DETROIT -- General Motors Co.'s management shake-up today won't have an immediate impact on the automaker's suppliers. But the organizational changes could pave the way for closer cooperation between purchasing and product development.
Suppliers will still deal directly with Bob Socia and his purchasing team. Socia retains his post as vice president, global purchasing and supply chain.
Socia previously reported to then-CEO Fritz Henderson. But now Socia will report to Tom Stephens, vice president of global product operations, who oversees GM's worldwide product development.
The organization change combines product development and purchasing -- two areas that GM used to keep in separate silos. It remains to be seen, of course, whether the organizational change will result in operational changes, such as allowing GM to involve suppliers earlier in its product-development efforts. GM has espoused that goal for years, but with limited success in achieving it.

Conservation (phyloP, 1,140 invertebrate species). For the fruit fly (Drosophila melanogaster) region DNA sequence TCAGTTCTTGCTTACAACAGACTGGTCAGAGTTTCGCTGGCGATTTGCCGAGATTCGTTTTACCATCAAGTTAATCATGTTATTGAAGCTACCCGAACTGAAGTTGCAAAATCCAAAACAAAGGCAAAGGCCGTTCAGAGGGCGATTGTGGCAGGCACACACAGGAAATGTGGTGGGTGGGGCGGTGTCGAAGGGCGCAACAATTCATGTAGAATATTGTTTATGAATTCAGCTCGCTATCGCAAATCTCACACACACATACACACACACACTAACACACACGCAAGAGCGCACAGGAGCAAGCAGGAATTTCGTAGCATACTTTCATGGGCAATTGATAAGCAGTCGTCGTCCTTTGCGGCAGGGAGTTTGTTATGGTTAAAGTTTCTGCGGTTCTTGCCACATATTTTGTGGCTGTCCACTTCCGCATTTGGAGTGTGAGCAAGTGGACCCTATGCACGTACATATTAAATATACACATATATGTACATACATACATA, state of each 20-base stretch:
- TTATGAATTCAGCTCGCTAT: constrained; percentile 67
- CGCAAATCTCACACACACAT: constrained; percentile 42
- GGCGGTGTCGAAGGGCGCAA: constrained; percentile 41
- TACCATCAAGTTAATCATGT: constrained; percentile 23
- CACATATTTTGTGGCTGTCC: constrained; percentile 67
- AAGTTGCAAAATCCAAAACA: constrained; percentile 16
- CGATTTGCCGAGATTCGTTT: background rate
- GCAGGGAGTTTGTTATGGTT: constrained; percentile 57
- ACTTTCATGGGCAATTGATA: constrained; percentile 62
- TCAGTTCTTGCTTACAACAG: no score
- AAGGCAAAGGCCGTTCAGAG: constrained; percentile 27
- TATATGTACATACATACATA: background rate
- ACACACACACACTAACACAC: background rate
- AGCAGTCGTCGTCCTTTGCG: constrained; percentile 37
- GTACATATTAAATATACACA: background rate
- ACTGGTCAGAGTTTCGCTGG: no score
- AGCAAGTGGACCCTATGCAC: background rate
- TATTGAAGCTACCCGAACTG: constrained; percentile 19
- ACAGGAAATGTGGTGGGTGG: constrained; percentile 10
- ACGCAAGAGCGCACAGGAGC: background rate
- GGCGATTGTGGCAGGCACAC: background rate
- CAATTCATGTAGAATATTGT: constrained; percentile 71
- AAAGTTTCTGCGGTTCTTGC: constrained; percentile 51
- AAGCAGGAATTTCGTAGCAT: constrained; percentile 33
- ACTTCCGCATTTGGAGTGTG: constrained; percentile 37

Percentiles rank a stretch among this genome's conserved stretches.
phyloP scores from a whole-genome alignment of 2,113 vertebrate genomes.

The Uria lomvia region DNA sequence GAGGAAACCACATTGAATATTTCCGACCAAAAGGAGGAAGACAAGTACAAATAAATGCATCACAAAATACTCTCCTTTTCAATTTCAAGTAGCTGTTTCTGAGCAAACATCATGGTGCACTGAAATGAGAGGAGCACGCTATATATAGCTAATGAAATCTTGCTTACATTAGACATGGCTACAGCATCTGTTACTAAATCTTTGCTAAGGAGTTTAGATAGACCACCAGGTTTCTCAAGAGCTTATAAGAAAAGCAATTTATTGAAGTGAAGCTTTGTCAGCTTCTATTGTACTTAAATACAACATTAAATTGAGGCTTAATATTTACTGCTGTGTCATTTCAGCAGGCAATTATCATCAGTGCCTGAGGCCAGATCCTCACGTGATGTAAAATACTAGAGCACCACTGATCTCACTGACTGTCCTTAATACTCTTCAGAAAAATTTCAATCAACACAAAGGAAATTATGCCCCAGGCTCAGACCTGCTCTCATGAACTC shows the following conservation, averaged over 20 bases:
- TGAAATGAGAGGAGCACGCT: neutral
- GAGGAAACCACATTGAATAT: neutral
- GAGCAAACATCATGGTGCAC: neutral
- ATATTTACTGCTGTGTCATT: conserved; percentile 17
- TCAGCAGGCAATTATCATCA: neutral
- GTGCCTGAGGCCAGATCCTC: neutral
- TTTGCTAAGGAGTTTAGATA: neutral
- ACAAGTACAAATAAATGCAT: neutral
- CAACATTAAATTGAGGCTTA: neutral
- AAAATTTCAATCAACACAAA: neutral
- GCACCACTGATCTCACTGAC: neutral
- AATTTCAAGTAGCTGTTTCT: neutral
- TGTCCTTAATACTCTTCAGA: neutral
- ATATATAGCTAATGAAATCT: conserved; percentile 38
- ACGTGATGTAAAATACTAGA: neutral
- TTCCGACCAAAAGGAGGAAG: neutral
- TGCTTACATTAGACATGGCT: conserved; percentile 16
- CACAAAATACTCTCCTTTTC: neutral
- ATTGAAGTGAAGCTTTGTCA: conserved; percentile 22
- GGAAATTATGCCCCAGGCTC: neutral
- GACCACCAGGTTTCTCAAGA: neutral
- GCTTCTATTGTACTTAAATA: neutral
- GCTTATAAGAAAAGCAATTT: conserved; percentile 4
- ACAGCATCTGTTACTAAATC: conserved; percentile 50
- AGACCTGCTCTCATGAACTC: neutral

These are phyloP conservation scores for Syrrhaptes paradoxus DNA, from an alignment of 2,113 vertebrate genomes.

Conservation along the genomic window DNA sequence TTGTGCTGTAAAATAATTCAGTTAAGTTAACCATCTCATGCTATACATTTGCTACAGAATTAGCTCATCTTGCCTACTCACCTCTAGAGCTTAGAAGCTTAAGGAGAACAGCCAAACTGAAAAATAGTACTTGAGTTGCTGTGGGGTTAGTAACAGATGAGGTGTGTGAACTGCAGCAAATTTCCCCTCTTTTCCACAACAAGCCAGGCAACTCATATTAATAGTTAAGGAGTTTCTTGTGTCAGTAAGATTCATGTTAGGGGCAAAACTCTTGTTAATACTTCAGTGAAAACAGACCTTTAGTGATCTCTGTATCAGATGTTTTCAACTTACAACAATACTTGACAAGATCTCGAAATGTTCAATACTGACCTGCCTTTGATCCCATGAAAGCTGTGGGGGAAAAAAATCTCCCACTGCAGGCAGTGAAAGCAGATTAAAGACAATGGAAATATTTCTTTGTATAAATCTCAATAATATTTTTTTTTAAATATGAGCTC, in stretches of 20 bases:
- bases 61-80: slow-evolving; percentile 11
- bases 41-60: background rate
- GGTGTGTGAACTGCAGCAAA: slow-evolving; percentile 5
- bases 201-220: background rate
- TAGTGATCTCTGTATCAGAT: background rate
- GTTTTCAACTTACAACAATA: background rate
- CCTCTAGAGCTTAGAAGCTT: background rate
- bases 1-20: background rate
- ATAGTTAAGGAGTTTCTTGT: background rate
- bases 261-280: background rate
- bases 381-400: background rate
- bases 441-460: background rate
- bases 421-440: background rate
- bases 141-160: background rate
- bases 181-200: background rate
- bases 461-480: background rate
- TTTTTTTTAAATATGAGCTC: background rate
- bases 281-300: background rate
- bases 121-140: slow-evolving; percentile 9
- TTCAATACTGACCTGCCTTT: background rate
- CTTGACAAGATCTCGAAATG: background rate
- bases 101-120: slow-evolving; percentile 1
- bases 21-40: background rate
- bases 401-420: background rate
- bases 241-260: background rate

“GM has been trying very hard for the past two years to get engineering and purchasing to work more closely to better utilize their suppliers,” says analyst John Henke, president of Planning Perspectives Inc. of suburban Detroit.
Stephens, he says, will be in a position to resolve issues between engineering and purchasing without the matter having to go to GM's highest level for a decision.
Before being named to his current position, Stephens had served as GM executive vice president of global powertrain and global quality. He began his ascent at GM as an engine-development engineer.
Among other programs, he guided the development of the Northstar V-8, direct-injection gasoline engines, various hybrid powertrains and, in partnership with Isuzu Motors Ltd., the Duramax diesel engine.